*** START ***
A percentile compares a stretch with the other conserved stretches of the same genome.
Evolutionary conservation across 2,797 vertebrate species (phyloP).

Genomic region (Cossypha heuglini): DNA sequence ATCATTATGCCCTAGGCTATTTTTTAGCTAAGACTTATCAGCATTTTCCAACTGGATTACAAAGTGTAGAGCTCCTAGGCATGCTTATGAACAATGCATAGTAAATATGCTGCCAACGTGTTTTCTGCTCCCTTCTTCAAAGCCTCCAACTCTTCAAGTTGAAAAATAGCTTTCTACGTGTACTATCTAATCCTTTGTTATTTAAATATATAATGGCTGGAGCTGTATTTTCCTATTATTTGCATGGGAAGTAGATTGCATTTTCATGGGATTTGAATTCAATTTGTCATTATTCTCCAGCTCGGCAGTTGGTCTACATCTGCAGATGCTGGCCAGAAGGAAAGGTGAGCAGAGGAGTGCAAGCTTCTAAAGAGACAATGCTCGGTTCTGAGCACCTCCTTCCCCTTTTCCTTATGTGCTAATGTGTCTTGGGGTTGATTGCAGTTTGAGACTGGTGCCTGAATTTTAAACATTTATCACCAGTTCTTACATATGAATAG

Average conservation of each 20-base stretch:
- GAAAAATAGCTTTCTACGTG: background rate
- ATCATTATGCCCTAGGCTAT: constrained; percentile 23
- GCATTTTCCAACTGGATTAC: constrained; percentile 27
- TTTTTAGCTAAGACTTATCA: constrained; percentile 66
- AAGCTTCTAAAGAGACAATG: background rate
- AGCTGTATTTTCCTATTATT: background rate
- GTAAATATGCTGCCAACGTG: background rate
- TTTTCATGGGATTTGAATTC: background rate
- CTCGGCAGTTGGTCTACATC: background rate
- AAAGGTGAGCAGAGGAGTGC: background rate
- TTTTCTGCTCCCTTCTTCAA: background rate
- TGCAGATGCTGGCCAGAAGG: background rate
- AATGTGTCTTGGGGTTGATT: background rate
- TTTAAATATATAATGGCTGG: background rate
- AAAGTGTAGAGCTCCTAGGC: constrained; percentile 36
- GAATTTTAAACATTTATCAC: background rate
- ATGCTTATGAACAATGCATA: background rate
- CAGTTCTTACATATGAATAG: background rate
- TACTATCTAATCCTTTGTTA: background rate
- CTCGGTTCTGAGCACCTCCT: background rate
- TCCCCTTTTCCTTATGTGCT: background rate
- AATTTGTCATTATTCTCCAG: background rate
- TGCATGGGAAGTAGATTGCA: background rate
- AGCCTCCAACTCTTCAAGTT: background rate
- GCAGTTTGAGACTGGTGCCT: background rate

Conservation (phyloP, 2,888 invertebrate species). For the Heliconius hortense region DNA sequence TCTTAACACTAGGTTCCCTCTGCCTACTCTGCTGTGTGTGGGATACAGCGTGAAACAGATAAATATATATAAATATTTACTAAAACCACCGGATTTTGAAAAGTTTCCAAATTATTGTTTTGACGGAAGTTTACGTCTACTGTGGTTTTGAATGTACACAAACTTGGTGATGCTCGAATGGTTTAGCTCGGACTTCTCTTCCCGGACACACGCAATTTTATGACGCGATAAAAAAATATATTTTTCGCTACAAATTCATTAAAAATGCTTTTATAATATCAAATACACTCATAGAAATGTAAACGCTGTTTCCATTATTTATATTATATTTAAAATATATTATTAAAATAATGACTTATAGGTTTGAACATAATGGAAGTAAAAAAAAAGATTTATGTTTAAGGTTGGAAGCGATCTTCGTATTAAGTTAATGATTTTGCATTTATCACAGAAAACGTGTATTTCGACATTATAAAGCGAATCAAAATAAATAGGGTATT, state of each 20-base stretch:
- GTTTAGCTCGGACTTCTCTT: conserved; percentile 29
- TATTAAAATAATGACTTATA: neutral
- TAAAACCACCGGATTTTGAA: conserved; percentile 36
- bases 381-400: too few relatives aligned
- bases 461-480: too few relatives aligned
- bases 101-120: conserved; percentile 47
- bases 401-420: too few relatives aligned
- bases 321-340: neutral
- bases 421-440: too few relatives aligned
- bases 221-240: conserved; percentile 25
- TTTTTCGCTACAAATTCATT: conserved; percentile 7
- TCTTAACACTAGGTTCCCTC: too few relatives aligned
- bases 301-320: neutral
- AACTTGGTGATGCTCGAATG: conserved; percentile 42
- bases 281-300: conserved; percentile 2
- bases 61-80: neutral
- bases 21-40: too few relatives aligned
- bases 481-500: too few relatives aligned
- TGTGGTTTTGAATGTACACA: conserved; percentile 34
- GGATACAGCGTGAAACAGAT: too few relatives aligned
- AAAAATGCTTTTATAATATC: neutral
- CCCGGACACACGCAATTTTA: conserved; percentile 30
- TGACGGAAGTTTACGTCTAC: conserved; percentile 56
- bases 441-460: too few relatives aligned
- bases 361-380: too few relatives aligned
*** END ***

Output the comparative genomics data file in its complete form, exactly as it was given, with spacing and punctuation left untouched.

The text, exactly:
A percentile compares a stretch with the other conserved stretches of the same genome.
Evolutionary conservation across 2,797 vertebrate species (phyloP).

Genomic region (Cossypha heuglini): DNA sequence ATCATTATGCCCTAGGCTATTTTTTAGCTAAGACTTATCAGCATTTTCCAACTGGATTACAAAGTGTAGAGCTCCTAGGCATGCTTATGAACAATGCATAGTAAATATGCTGCCAACGTGTTTTCTGCTCCCTTCTTCAAAGCCTCCAACTCTTCAAGTTGAAAAATAGCTTTCTACGTGTACTATCTAATCCTTTGTTATTTAAATATATAATGGCTGGAGCTGTATTTTCCTATTATTTGCATGGGAAGTAGATTGCATTTTCATGGGATTTGAATTCAATTTGTCATTATTCTCCAGCTCGGCAGTTGGTCTACATCTGCAGATGCTGGCCAGAAGGAAAGGTGAGCAGAGGAGTGCAAGCTTCTAAAGAGACAATGCTCGGTTCTGAGCACCTCCTTCCCCTTTTCCTTATGTGCTAATGTGTCTTGGGGTTGATTGCAGTTTGAGACTGGTGCCTGAATTTTAAACATTTATCACCAGTTCTTACATATGAATAG

Average conservation of each 20-base stretch:
- GAAAAATAGCTTTCTACGTG: background rate
- ATCATTATGCCCTAGGCTAT: constrained; percentile 23
- GCATTTTCCAACTGGATTAC: constrained; percentile 27
- TTTTTAGCTAAGACTTATCA: constrained; percentile 66
- AAGCTTCTAAAGAGACAATG: background rate
- AGCTGTATTTTCCTATTATT: background rate
- GTAAATATGCTGCCAACGTG: background rate
- TTTTCATGGGATTTGAATTC: background rate
- CTCGGCAGTTGGTCTACATC: background rate
- AAAGGTGAGCAGAGGAGTGC: background rate
- TTTTCTGCTCCCTTCTTCAA: background rate
- TGCAGATGCTGGCCAGAAGG: background rate
- AATGTGTCTTGGGGTTGATT: background rate
- TTTAAATATATAATGGCTGG: background rate
- AAAGTGTAGAGCTCCTAGGC: constrained; percentile 36
- GAATTTTAAACATTTATCAC: background rate
- ATGCTTATGAACAATGCATA: background rate
- CAGTTCTTACATATGAATAG: background rate
- TACTATCTAATCCTTTGTTA: background rate
- CTCGGTTCTGAGCACCTCCT: background rate
- TCCCCTTTTCCTTATGTGCT: background rate
- AATTTGTCATTATTCTCCAG: background rate
- TGCATGGGAAGTAGATTGCA: background rate
- AGCCTCCAACTCTTCAAGTT: background rate
- GCAGTTTGAGACTGGTGCCT: background rate

Conservation (phyloP, 2,888 invertebrate species). For the Heliconius hortense region DNA sequence TCTTAACACTAGGTTCCCTCTGCCTACTCTGCTGTGTGTGGGATACAGCGTGAAACAGATAAATATATATAAATATTTACTAAAACCACCGGATTTTGAAAAGTTTCCAAATTATTGTTTTGACGGAAGTTTACGTCTACTGTGGTTTTGAATGTACACAAACTTGGTGATGCTCGAATGGTTTAGCTCGGACTTCTCTTCCCGGACACACGCAATTTTATGACGCGATAAAAAAATATATTTTTCGCTACAAATTCATTAAAAATGCTTTTATAATATCAAATACACTCATAGAAATGTAAACGCTGTTTCCATTATTTATATTATATTTAAAATATATTATTAAAATAATGACTTATAGGTTTGAACATAATGGAAGTAAAAAAAAAGATTTATGTTTAAGGTTGGAAGCGATCTTCGTATTAAGTTAATGATTTTGCATTTATCACAGAAAACGTGTATTTCGACATTATAAAGCGAATCAAAATAAATAGGGTATT, state of each 20-base stretch:
- GTTTAGCTCGGACTTCTCTT: conserved; percentile 29
- TATTAAAATAATGACTTATA: neutral
- TAAAACCACCGGATTTTGAA: conserved; percentile 36
- bases 381-400: too few relatives aligned
- bases 461-480: too few relatives aligned
- bases 101-120: conserved; percentile 47
- bases 401-420: too few relatives aligned
- bases 321-340: neutral
- bases 421-440: too few relatives aligned
- bases 221-240: conserved; percentile 25
- TTTTTCGCTACAAATTCATT: conserved; percentile 7
- TCTTAACACTAGGTTCCCTC: too few relatives aligned
- bases 301-320: neutral
- AACTTGGTGATGCTCGAATG: conserved; percentile 42
- bases 281-300: conserved; percentile 2
- bases 61-80: neutral
- bases 21-40: too few relatives aligned
- bases 481-500: too few relatives aligned
- TGTGGTTTTGAATGTACACA: conserved; percentile 34
- GGATACAGCGTGAAACAGAT: too few relatives aligned
- AAAAATGCTTTTATAATATC: neutral
- CCCGGACACACGCAATTTTA: conserved; percentile 30
- TGACGGAAGTTTACGTCTAC: conserved; percentile 56
- bases 441-460: too few relatives aligned
- bases 361-380: too few relatives aligned